Section four is similar to paragraph one, in both topic and technique. Mackay uses imagery which, again, causes the reader's attention to turn to their views on the topic. He comments on people's reactions when a metaphorical punch is thrown at '[their] very fondly held beliefs'. The pace slows in this paragraph and is achieved by a lengthening of the sentences. Instead of making accusations, Mackay makes suggestions or comments 'when we attack our opponents' views, they are not simply unmoved but our arguments, they become even more entrenched in their resistance'. Mackay hopes that this change will provoke thought from the reader about how they consider all controversial issues of which there are two definite sides or opinions. This in turn causes the readers to consider the reasons for their mindset on the issue of refugees. This paragraph is the last one which contains generalisations. From this point in the column, Mackay uses specific peoples names and goes on to write in a more factual tone.

Section five is the most important section of the article as it is where Mackay's point of view becomes obvious. Mackay comments that 'Howard and Ruddock thrive on attacks on their policy. Still we must presume the government is not evil.' The tone in this paragraph is serious and stresses his hostility towards the Government. This is a hostility that he built up in the last 1/ of the article in order to persuade the reader to share his opinions. Emotive words such as 'evil', 'harshness', 'diminishes', 'inhumane' and 'justify' are used to emphasise his views of the government. The last sentence of this section is very important. Mackay writes it in an attempt to evoke some guilt in the reader. It is a sentence which questions our common values as well as the morals of Australia as a society. This sentence is effective because Australians are very patriotic and any hint of criticism towards our country is usually not taken well as it is not the way we like the world to think of us as people. Mackay states 'the acid test of the decency of any society is the way it deals with the disadvantaged, the dropouts, the criminals, yes, the "aliens".' This is the section where Mackay may convince readers to reconsider their views.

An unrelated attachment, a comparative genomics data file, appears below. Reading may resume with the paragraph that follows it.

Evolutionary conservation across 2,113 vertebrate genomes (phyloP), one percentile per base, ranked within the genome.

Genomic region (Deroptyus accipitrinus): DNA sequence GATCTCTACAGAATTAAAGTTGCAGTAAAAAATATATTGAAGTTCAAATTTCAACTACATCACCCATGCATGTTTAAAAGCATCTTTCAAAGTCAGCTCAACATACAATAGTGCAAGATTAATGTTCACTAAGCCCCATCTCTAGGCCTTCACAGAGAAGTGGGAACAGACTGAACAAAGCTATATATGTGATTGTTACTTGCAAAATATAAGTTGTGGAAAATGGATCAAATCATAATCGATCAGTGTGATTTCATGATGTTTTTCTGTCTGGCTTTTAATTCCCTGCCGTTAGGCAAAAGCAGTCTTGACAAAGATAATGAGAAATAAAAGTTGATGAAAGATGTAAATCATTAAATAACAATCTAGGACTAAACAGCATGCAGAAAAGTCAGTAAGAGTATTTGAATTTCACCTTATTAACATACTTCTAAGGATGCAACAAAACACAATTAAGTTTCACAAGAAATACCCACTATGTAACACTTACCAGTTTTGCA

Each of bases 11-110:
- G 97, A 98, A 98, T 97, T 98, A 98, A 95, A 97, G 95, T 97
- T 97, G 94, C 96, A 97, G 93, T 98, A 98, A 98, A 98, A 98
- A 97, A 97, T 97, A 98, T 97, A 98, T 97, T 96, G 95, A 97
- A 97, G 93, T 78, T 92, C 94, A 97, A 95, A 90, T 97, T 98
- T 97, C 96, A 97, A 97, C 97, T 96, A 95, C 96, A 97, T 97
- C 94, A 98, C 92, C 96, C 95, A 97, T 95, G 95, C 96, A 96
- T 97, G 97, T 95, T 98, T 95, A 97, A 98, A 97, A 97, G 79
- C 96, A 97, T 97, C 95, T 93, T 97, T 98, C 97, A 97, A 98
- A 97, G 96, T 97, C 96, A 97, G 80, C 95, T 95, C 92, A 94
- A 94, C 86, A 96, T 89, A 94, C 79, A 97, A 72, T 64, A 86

The final section sums up Mackay's argument. The sentences are of average length, the pace slows and the tone softens again. Several rhetorical questions are asked to provoke thought about the current situation and possible actions which need to be taken to gain a positive outcome. The final sentence relates back to the first sentence of the article. 'Still, when mindsets are powerful enough, we can convince ourselves that we haven't changed our minds even while our actions suggest otherwise.' This assists in convincing the public that they already have an opinion on the topic. By convincing the readers that they have an opinion, Mackay then attempts to persuade them to take his point of view.

Throghout the article Mackay was able to evoke emotion and cause discussion from the public which undoubtedly resulted in some readers altering their mindsets on asylum seekers. The stylistic devices he used, including structure, imagery, language and tone, were used relatively successfully throughout the article. The reader's attention was captured with the opening sentence and was retained throughout the article with punchy, thought provoking sencences. Mackay was, therefore successful in achieving his goal of causing discussion in the community, putting pressure on the government and altering some reader's mindsets.